There is a place on the S.E. end of Lifu, where one or two sandalwood traders have been at an anchor, but no person but an experienced hand among coral reefs should attempt it. The passage in leads through a number of sunken rocks, which can only be discerned from the mast head in the morning when the sun is to the eastward. The anchorage is formed by a small reef which breaks the sea off with the wind at east, but affords no shelter if the wind hauls to N.E. The place is so small, that a vessel has hardly room to swing and will require to moor with chains to the shore. The island of Mari, is a new discovery and was found out about the beginning of 1842 by the sandalwood vessels, through information obtained from the Isle of Pine natives; the N.E. end of it is situated in latitude 21 degrees 12' S. longitude 168 degrees 33' E. and the S.W. end in latitude 21 degrees 37' S. longitude 168 degrees 22' E. It is about twenty miles in length from N.E. To S.W. and ten miles in breadth. Its structure is of petrified coral - elevation about 300 feet, and quite level on the top. There are no harbours in it - but anchorage may be found near the shore in some places. It is thickly inhabited by a wild race, of rather a small stature whose customs and language are similar to those of Lifu. The vegetable productions of Mari, are coconuts, yams, taro, sugar cane, bananas and sweet potatoes.

The island of Lifu, although thickly clothed with timber, will bear no comparison with the Isle of Pines. With respect to its soil the only good ground to be found is on small spot of low land near the shore where the villages are, and on which are several beautiful groves of coconut trees, also yam, taro, banana, and sugar came plantations, these cultivates spots produce more than sufficient to supply the wants of the inhabitants. Behind these plantations, in some places high coral cliffs arise so abruptly that the ascent to the top of them is extremely difficult. On the north east part of the island, the cliffs rise perpendicular from the sea, rendering impossible to land - and near which there are no inhabitants. The greater portion of the interior of the island is destitute of soil, and similar to the low coral land at the Isle of Pines.

With regard to the population, I had no correct means of ascertaining the number, although I should suppose they would amount to about three thousand or perhaps more. The natives of Lifu are generally about the middle size, and exhibit much variety of figure - their complexion is, in general, between that of the black and copper coloured races. Their hair is frizzled, and besides the long bushy beards and whiskers worn by man - they have a great quantity of hair on their bodies - their eyes are generally fine being black and penetrating, and although equally savage with the Isle of Pine natives - their features exhibit rather a milder, and more pleasant appearance.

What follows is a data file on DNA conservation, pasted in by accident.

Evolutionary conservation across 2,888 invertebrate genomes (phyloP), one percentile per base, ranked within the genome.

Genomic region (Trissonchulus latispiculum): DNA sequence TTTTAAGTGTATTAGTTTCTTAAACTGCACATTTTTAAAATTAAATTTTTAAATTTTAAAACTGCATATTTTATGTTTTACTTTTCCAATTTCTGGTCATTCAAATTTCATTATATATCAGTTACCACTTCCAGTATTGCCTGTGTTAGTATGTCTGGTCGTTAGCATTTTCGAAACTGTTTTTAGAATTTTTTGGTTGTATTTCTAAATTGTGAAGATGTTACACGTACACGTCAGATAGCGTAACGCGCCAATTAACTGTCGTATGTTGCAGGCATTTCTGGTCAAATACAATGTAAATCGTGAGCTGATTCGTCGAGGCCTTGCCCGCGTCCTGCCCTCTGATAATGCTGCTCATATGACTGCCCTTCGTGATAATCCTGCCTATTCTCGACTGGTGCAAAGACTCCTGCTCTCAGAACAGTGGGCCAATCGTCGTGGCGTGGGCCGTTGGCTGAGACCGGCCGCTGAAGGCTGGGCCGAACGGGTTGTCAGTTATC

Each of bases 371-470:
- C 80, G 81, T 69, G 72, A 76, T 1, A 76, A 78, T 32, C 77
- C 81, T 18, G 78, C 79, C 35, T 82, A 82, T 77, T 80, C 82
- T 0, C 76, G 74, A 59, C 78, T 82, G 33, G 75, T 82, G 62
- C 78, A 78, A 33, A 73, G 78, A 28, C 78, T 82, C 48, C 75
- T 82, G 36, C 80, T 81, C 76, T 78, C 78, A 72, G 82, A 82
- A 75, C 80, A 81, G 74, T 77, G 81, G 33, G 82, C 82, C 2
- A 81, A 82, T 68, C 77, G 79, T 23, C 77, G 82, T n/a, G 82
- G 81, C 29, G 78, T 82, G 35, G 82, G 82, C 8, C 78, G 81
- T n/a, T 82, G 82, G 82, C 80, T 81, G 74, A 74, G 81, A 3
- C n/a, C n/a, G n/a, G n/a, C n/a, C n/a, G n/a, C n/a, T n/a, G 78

The men when going to war generally wear their hair wraps up in tapa - at other times they appear to wear no covering over it - but take great pains to have it combed out in a mop lie form. The hair of the women is similar to that of the men and is generally worn long - and has the same mop lie or bushy appearance.

The men both old and young go entirely naked, and the only dress worn by the women is a fringe about 3 inches wide tied round the body, and which does not cover their nakedness - the unmarried women and young girls go entirely in a state of nudity. The natural colour of the hair of both men and women, can hardly be ascertained - for they are in the habit of dying it with lime - which give it a white, red, or brown appearance according to the taste of the individual. The natives of Lifu are very much addicted to stealing, and treacherous and cruel in the extreme, and generally speaking great cowards. They are also much given to lying - and seldom speak the truth even among themselves. The women appear to be kept under much subjection  - and are made to cultivate and attend to their plantations. Polygamy is practised among them and promiscuous intercourse of the sexes allowed. Circumcision is not practised here, as at the Isle of Pines. Their ceremonies in regard to respect paid to chiefs are similar to those of the Isle of Pines.

Their arms consist of spears, clubs, tomahawks, slings and stones, the pear is thrown by a sip, and all their implements of warfare, houses, canoes, tapa, drinking vessels, etc. are similar to those I have before described at the Isle of Pines.

They live on yams, taro, coconuts, sweet potatoes, bananas, sugar cane and fish. Their food is generally baked in ovens made by heating stones - although sometimes they boil it in clay pots, and are generally cleanly in their cooking and eating. Shell fish also forms a part of their diet.

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Jane Resture
(E-mail: -- Rev. 28th August 2003)